Emirates In Alliance Talks With Qantas

Dubai’s flagship carrier is closer to a tie-up with the Australian airline, sending Qantas shares up eight per cent.



Struggling Qantas Airways is moving closer to an alliance with Dubai’s flagship carrier Emirates, a newspaper reported on Thursday, sending the Australian airline’s shares surging eight per cent.
Any tie-up could help Qantas’ loss-making international division by giving it access to greater numbers of passengers from Emirates’ hub in the Middle East as well as cutting aircraft and other costs.

A final form of the deal could vary from a straightforward code-share arrangement to a more global revenue-sharing deal, the Australian Financial Review reported, citing unidentified sources. There was no mention of a capital alliance.

Qantas said in a statement it was in talks with number of airlines, including Emirates, about potential alliances but said it would not give further details.

“A tie-up with someone like Emirates would give a bit more clarity to the international strategy,” said David Liu, head of research at ATI Asset Management, which sold Qantas shares after a loss warning in June.

“The business is very challenged on a stand-alone basis and they need to get a tie-up, so the sooner that’s done, the sooner people get some sort of certainty with regards to how they are going to reduce losses in the international division,” he added.

Hub carriers are increasingly joining hands with so-called “end-of-line” carriers like Qantas. Abu Dhabi’s Etihad Airways recently doubled its stake in Qantas rival Virgin Australia to 10 per cent.

Qantas shares were trading eight per cent higher at A$1.07 in morning trade. They slumped to an all-time low of A$0.96 last month after the company warned ofmounting losses from its international operations.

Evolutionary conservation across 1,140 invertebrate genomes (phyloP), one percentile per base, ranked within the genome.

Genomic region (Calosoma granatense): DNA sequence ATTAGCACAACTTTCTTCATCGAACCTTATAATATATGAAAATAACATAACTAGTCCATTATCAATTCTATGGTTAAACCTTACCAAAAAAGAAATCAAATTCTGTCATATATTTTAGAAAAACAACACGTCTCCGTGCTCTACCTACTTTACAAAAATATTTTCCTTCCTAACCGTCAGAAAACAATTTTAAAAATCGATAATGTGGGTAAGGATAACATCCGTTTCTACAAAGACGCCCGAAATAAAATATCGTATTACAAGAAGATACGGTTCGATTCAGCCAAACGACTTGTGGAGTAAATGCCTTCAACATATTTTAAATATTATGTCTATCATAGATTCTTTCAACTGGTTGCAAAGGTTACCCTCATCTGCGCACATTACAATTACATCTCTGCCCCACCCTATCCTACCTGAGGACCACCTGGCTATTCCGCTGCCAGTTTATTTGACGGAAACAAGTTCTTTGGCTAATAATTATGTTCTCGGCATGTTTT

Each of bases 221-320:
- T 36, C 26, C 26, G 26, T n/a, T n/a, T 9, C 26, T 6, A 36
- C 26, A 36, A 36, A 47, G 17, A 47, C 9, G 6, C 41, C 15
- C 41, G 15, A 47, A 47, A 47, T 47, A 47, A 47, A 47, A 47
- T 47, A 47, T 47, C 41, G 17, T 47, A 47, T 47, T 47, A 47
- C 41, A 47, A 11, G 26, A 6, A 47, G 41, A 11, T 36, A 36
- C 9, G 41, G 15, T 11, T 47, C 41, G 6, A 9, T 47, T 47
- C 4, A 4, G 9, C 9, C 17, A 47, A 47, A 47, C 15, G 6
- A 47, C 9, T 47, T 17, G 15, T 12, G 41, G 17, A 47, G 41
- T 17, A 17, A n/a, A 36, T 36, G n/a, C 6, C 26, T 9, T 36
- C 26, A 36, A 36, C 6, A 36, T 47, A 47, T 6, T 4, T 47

Credit ratings agency Moody’s added to pressure on the airline, saying in a statement that sustainable and profitable international business was a major factor for the airline’s ability to maintain an investment-grade rating over time.

“A scenario involving a major tie-up with a Middle East or Southeast Asian based, hub carrier could alleviate some of the strategicdisadvantages that Qantas faces as an end-of-line carrier,” it said.

AFR said if a deal is reached, Qantas will route many of its international flights through Dubai rather than Singapore, and will rely on its new partner to ferry customers to some European destinations, as well as the Middle East and parts of Africa.

Qantas would also pull out of its Frankfurt base, leaving London as its only port in mainland Europe, with the proposed deal likely to see an end to Qantas’s existing relationship with British Airways, it said.

Macquarie Equities aviation analyst Russell Shaw said there was growing acknowledgement that hub carriers can service Europe to Australia routes better, picking up passengers from multiple European, Asian and Middle Eastern departure points.

“When you look at growth plans, it makes sense to partner with them, particularly as we are seeing more competition from China carriers coming in to the market,” Shaw said.

Shaw added that Qantas would likely save $A5-6 million in capital expenditure byusing Emirates aircraft to fly from the Middle East to Europe.

In a separate report by Malaysian business weekly The Edge, an executive at Malaysian Airline System Bhd (MAS) was quoted as saying it may revisit a joint venture plan with Qantas after the Malaysian carrier becomes an official member of the OneWorld Alliance in 2013.

MAS was interested in teaming up with Qantas and British Airways to tap the Australia-Britain route, it said. More than 20 airlines operate the route.